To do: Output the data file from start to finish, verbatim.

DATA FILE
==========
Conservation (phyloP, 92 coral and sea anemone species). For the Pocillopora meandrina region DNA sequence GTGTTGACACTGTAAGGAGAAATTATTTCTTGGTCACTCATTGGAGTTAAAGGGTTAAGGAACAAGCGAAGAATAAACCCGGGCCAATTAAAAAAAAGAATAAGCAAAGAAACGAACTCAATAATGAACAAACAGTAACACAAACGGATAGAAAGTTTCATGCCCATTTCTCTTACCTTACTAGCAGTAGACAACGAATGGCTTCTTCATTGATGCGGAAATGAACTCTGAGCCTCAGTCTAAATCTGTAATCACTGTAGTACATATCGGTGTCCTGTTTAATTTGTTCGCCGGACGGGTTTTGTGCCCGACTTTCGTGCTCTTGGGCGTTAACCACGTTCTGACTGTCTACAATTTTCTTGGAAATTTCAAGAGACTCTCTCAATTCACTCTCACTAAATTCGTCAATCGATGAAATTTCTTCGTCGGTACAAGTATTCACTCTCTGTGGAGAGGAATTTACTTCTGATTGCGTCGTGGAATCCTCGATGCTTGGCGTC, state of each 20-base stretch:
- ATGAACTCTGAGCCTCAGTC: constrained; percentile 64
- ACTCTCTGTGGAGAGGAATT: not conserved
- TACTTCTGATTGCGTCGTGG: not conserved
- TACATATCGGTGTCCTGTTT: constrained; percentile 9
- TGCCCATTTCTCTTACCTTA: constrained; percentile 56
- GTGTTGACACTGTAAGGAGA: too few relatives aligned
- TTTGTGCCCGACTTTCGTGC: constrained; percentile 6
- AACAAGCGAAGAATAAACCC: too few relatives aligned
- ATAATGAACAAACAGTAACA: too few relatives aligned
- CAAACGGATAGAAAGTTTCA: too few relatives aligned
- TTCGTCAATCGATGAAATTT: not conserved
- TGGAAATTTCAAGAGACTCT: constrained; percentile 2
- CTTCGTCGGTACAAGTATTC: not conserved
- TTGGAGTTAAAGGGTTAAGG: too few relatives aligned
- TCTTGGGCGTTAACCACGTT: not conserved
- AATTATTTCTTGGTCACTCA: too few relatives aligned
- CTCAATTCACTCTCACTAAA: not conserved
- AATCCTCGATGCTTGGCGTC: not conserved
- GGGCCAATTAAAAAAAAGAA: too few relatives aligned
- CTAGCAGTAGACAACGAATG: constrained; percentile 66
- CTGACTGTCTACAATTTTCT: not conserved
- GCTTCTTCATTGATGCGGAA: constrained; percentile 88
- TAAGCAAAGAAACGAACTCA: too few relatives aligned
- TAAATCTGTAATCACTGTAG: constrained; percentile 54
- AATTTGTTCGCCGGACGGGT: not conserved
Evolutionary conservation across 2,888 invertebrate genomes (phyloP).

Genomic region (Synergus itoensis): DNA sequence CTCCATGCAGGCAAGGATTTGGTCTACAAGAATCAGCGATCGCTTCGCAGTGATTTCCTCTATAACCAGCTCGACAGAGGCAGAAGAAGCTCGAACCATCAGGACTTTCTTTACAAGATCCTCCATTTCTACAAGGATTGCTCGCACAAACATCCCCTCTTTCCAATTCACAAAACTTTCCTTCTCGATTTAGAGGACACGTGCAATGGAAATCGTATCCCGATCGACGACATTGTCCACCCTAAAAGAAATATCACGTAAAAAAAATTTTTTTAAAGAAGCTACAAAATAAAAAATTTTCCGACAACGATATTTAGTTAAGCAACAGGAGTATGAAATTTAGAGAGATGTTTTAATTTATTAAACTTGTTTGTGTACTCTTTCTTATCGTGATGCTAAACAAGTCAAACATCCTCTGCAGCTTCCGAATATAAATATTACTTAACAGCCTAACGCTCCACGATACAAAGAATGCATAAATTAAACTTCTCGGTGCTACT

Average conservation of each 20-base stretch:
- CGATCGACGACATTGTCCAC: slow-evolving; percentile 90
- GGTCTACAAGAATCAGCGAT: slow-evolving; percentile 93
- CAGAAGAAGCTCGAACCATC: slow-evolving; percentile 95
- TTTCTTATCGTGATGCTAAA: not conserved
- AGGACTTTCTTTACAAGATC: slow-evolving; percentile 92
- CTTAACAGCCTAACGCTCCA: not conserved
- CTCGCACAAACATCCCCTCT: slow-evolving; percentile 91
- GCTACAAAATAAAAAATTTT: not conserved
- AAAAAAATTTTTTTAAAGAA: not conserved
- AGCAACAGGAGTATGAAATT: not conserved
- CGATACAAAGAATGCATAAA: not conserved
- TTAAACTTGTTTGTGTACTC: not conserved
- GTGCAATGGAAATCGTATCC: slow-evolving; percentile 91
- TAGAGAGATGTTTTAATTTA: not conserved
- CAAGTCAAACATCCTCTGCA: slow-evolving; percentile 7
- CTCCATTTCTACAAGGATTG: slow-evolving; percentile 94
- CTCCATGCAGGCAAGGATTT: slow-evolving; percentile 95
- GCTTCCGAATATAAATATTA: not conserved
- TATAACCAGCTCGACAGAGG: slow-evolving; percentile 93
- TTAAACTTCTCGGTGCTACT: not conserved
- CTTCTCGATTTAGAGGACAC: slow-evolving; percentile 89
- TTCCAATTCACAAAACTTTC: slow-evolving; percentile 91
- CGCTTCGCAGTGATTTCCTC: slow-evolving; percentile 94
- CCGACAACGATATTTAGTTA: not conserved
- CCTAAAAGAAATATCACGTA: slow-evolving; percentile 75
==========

Conservation (phyloP, 92 coral and sea anemone species). For the Pocillopora meandrina region DNA sequence GTGTTGACACTGTAAGGAGAAATTATTTCTTGGTCACTCATTGGAGTTAAAGGGTTAAGGAACAAGCGAAGAATAAACCCGGGCCAATTAAAAAAAAGAATAAGCAAAGAAACGAACTCAATAATGAACAAACAGTAACACAAACGGATAGAAAGTTTCATGCCCATTTCTCTTACCTTACTAGCAGTAGACAACGAATGGCTTCTTCATTGATGCGGAAATGAACTCTGAGCCTCAGTCTAAATCTGTAATCACTGTAGTACATATCGGTGTCCTGTTTAATTTGTTCGCCGGACGGGTTTTGTGCCCGACTTTCGTGCTCTTGGGCGTTAACCACGTTCTGACTGTCTACAATTTTCTTGGAAATTTCAAGAGACTCTCTCAATTCACTCTCACTAAATTCGTCAATCGATGAAATTTCTTCGTCGGTACAAGTATTCACTCTCTGTGGAGAGGAATTTACTTCTGATTGCGTCGTGGAATCCTCGATGCTTGGCGTC, state of each 20-base stretch:
- ATGAACTCTGAGCCTCAGTC: constrained; percentile 64
- ACTCTCTGTGGAGAGGAATT: not conserved
- TACTTCTGATTGCGTCGTGG: not conserved
- TACATATCGGTGTCCTGTTT: constrained; percentile 9
- TGCCCATTTCTCTTACCTTA: constrained; percentile 56
- GTGTTGACACTGTAAGGAGA: too few relatives aligned
- TTTGTGCCCGACTTTCGTGC: constrained; percentile 6
- AACAAGCGAAGAATAAACCC: too few relatives aligned
- ATAATGAACAAACAGTAACA: too few relatives aligned
- CAAACGGATAGAAAGTTTCA: too few relatives aligned
- TTCGTCAATCGATGAAATTT: not conserved
- TGGAAATTTCAAGAGACTCT: constrained; percentile 2
- CTTCGTCGGTACAAGTATTC: not conserved
- TTGGAGTTAAAGGGTTAAGG: too few relatives aligned
- TCTTGGGCGTTAACCACGTT: not conserved
- AATTATTTCTTGGTCACTCA: too few relatives aligned
- CTCAATTCACTCTCACTAAA: not conserved
- AATCCTCGATGCTTGGCGTC: not conserved
- GGGCCAATTAAAAAAAAGAA: too few relatives aligned
- CTAGCAGTAGACAACGAATG: constrained; percentile 66
- CTGACTGTCTACAATTTTCT: not conserved
- GCTTCTTCATTGATGCGGAA: constrained; percentile 88
- TAAGCAAAGAAACGAACTCA: too few relatives aligned
- TAAATCTGTAATCACTGTAG: constrained; percentile 54
- AATTTGTTCGCCGGACGGGT: not conserved
Evolutionary conservation across 2,888 invertebrate genomes (phyloP).

Genomic region (Synergus itoensis): DNA sequence CTCCATGCAGGCAAGGATTTGGTCTACAAGAATCAGCGATCGCTTCGCAGTGATTTCCTCTATAACCAGCTCGACAGAGGCAGAAGAAGCTCGAACCATCAGGACTTTCTTTACAAGATCCTCCATTTCTACAAGGATTGCTCGCACAAACATCCCCTCTTTCCAATTCACAAAACTTTCCTTCTCGATTTAGAGGACACGTGCAATGGAAATCGTATCCCGATCGACGACATTGTCCACCCTAAAAGAAATATCACGTAAAAAAAATTTTTTTAAAGAAGCTACAAAATAAAAAATTTTCCGACAACGATATTTAGTTAAGCAACAGGAGTATGAAATTTAGAGAGATGTTTTAATTTATTAAACTTGTTTGTGTACTCTTTCTTATCGTGATGCTAAACAAGTCAAACATCCTCTGCAGCTTCCGAATATAAATATTACTTAACAGCCTAACGCTCCACGATACAAAGAATGCATAAATTAAACTTCTCGGTGCTACT

Average conservation of each 20-base stretch:
- CGATCGACGACATTGTCCAC: slow-evolving; percentile 90
- GGTCTACAAGAATCAGCGAT: slow-evolving; percentile 93
- CAGAAGAAGCTCGAACCATC: slow-evolving; percentile 95
- TTTCTTATCGTGATGCTAAA: not conserved
- AGGACTTTCTTTACAAGATC: slow-evolving; percentile 92
- CTTAACAGCCTAACGCTCCA: not conserved
- CTCGCACAAACATCCCCTCT: slow-evolving; percentile 91
- GCTACAAAATAAAAAATTTT: not conserved
- AAAAAAATTTTTTTAAAGAA: not conserved
- AGCAACAGGAGTATGAAATT: not conserved
- CGATACAAAGAATGCATAAA: not conserved
- TTAAACTTGTTTGTGTACTC: not conserved
- GTGCAATGGAAATCGTATCC: slow-evolving; percentile 91
- TAGAGAGATGTTTTAATTTA: not conserved
- CAAGTCAAACATCCTCTGCA: slow-evolving; percentile 7
- CTCCATTTCTACAAGGATTG: slow-evolving; percentile 94
- CTCCATGCAGGCAAGGATTT: slow-evolving; percentile 95
- GCTTCCGAATATAAATATTA: not conserved
- TATAACCAGCTCGACAGAGG: slow-evolving; percentile 93
- TTAAACTTCTCGGTGCTACT: not conserved
- CTTCTCGATTTAGAGGACAC: slow-evolving; percentile 89
- TTCCAATTCACAAAACTTTC: slow-evolving; percentile 91
- CGCTTCGCAGTGATTTCCTC: slow-evolving; percentile 94
- CCGACAACGATATTTAGTTA: not conserved
- CCTAAAAGAAATATCACGTA: slow-evolving; percentile 75